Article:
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Authors:Drossos, Konstantinos; Kaliakatsos-Papakostas, Maximos; Floros, Andreas; Virtanen, Tuomas
Affiliation:Audio Research Group, Dept. of Signal Processing, Tampere University of Technology, Tampere, Finland; Cognitive and Computational Musicology Group, Dept. of Musical Studies, Aristoteles University of Thessaloniki, Thessaloniki, Greece; Lab. of Audiovisual Signal Processing, Dept. of Audiovisual Arts, Ionian University, Corfu, Greece
Sound events are known to have an influence on the listener’s emotions, but the reason for this influence is less clear. Take for example the sound produced by a gun firing. Does the emotional impact arise from the fact that the listener recognizes that a gun produced the sound (semantic content) or does it arise from the attributes of the sound created by the firing gun? This research explores the relation between the semantic similarity of the sound events and the elicited emotions. Results indicate that the semantic content seems to have a limited role in the conformation of the listener’s affective states. However, when the semantic content is matched to specific areas in the Arousal-Valence space or when the source’s spatial position is considered, the effect of the semantic content is higher, especially for the cases of medium to low valence and medium to high arousal or when the sound source is at the lateral positions of the listener’s head.
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Authors:Zhang, Yichi; Duan, Zhiyao
Affiliation:Dept. of Electrical and Computer Engineering, University of Rochester, Rochester, NY, USA
Existing methods to index and search audio documents are generally based on text metadata and text-based search engines, but this approach is often problematic and time consuming because the text label does not necessarily describe the audio content. Query by Example (QBE) is an alternative approach for improving the effectiveness and efficiency of sound retrieval. In this research, the authors propose a novel approach for sound query by vocal imitation. Vocal imitation is commonly used in human communication and can be employed for human-computer interaction. Two proposals are suggested: (1) a supervised system that trains a multiclass classifier using training vocal imitations of different sound classes in the library and classifies a new imitation query into one of the classes; (2) an unsupervised system that is more flexible because it measures the feature distance between the imitation query and each sound in the library, returning sounds most similar to the query. Such systems require an effective feature representation of imitation queries and sounds in the library. Existing handcrafted audio features may not work well given the variety of vocal imitations and the mismatch between vocal imitations and actual sounds. It is therefore proposed to learn feature representations from training vocal imitations automatically using a Stacked Auto-Encoder (SAE). Experiments show that sound retrieving performance by automatically learned features outperform those using carefully handcrafted features in both supervised and unsupervised settings.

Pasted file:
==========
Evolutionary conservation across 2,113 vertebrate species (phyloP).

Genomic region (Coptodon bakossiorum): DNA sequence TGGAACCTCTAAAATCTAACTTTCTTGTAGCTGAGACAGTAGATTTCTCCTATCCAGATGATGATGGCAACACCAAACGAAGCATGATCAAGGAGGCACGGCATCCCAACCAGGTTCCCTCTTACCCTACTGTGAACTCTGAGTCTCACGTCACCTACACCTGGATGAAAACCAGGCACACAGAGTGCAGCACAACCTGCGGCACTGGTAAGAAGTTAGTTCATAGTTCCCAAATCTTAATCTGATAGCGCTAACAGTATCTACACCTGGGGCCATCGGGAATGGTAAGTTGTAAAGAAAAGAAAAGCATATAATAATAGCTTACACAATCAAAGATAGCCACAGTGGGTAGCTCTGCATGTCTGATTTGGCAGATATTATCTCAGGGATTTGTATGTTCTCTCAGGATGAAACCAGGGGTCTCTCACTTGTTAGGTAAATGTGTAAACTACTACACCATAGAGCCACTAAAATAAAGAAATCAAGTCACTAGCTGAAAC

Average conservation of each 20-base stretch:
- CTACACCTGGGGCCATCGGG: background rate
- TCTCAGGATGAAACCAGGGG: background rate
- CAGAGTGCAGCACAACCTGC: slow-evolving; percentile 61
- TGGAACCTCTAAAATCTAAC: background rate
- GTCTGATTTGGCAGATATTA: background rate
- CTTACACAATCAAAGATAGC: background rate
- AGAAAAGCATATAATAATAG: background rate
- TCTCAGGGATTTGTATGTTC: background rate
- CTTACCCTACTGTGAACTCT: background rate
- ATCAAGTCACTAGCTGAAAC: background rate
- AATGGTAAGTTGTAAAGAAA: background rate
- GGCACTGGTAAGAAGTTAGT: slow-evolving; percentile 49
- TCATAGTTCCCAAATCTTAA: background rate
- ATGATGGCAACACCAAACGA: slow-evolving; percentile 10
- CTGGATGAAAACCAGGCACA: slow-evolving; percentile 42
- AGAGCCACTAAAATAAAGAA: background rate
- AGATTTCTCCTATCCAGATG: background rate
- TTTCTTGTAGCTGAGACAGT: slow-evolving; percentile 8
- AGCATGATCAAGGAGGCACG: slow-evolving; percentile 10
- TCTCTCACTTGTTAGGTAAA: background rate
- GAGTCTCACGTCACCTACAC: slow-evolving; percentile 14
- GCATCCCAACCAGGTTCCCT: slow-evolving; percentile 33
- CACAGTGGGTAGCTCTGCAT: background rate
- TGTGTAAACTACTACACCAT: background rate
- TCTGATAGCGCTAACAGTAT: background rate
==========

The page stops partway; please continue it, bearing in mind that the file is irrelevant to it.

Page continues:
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As immersive audio systems and production techniques gain greater prominence in the market, the need for cost-effective solutions becomes apparent. Existing systems need to be adapted to enable object-based production techniques. “Ideal” reproduction solutions are having to be rationalized for practical purposes. Headphones offer one possible destination for immersive content, without excessive hardware requirements.